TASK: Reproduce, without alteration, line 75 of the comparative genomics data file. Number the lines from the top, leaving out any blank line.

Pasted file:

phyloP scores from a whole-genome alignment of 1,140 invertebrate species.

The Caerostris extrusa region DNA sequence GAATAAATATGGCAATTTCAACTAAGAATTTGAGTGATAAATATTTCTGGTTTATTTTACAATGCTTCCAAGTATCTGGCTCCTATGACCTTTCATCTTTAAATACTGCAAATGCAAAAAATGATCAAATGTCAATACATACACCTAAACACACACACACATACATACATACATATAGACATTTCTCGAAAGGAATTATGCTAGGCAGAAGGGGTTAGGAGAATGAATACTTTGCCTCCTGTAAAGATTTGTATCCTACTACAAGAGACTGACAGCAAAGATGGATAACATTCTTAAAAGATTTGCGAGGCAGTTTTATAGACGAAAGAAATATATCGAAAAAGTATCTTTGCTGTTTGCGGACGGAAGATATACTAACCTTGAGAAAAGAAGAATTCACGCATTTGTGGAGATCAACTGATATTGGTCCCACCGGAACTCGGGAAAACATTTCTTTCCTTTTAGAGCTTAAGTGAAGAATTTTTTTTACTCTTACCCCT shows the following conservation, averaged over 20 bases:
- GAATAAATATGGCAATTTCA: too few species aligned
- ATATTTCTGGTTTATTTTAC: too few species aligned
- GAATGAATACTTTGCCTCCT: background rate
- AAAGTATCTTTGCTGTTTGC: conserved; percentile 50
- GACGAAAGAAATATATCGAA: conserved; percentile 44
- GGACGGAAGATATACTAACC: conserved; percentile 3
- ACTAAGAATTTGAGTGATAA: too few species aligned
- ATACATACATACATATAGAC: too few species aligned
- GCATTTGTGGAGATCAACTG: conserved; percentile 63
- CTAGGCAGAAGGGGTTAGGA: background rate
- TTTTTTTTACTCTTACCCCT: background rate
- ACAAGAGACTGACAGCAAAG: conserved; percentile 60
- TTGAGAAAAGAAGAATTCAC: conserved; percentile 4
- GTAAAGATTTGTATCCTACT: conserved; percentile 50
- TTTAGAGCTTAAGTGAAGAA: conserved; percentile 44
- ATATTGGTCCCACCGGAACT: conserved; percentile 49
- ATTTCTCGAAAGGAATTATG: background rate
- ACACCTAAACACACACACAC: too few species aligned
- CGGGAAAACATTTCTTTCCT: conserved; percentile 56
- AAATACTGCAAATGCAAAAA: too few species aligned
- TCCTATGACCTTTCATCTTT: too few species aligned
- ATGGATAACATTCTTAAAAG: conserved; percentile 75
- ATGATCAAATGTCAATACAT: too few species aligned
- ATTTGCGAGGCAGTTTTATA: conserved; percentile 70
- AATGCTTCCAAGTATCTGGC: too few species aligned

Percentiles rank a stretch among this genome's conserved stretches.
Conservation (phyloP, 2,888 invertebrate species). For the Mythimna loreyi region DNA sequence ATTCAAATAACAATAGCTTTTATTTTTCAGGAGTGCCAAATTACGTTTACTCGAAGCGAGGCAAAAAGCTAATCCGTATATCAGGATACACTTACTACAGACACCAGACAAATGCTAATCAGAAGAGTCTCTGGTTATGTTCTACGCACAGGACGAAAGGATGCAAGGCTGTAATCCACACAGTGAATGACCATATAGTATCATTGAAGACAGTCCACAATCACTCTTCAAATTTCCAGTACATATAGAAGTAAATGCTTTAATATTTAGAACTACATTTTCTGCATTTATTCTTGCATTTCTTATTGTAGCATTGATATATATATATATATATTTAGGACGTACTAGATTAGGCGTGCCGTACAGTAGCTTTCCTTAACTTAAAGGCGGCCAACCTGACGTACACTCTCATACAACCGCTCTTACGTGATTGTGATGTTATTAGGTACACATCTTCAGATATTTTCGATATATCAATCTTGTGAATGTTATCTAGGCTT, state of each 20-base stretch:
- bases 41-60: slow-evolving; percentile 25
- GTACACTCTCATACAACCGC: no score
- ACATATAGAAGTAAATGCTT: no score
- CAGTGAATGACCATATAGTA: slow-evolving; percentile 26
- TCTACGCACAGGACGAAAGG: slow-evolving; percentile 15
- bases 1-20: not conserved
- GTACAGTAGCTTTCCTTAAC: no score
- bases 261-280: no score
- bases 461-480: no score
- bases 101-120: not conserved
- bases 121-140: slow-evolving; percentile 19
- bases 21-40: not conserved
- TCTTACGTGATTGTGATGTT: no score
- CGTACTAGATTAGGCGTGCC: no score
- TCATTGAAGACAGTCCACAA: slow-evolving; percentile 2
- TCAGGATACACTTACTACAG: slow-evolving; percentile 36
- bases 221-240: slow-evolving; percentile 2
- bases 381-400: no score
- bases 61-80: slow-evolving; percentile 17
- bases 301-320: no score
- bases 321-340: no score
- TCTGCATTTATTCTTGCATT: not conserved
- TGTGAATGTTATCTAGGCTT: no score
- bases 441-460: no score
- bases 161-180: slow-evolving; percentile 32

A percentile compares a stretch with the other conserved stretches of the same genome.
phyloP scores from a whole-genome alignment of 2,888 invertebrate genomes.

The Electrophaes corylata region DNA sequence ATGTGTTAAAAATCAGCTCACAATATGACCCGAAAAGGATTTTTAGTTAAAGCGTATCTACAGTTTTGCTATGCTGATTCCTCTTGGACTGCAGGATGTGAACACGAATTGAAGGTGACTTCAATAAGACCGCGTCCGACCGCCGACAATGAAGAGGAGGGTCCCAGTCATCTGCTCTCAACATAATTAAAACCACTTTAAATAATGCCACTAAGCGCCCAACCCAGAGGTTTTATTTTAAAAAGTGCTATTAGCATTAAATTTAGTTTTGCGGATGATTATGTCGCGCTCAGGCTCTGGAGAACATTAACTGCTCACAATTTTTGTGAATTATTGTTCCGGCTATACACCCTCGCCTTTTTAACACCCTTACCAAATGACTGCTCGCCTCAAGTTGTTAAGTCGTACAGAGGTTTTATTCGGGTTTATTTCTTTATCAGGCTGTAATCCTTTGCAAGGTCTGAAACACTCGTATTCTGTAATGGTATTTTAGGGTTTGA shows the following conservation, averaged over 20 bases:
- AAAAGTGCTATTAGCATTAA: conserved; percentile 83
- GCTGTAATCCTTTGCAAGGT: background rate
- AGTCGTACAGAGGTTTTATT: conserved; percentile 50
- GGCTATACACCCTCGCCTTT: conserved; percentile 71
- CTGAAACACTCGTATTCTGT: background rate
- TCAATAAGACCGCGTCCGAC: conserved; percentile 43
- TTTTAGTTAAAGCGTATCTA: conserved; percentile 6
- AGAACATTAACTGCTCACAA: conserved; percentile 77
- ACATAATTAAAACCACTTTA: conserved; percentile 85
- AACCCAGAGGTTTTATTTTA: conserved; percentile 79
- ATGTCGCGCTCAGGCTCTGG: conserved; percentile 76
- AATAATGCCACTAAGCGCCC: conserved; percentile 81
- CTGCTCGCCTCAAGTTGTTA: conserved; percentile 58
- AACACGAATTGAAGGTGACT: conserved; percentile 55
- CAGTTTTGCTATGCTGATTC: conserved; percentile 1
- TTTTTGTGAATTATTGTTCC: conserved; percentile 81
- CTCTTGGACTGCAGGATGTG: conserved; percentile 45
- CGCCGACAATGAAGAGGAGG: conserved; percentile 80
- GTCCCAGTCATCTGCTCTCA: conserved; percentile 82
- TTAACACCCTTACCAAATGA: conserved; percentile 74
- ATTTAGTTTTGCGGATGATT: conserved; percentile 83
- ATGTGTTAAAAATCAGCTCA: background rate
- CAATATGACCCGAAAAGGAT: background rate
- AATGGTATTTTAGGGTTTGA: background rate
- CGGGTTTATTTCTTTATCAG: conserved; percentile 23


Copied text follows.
- CGCCGACAATGAAGAGGAGG: conserved; percentile 80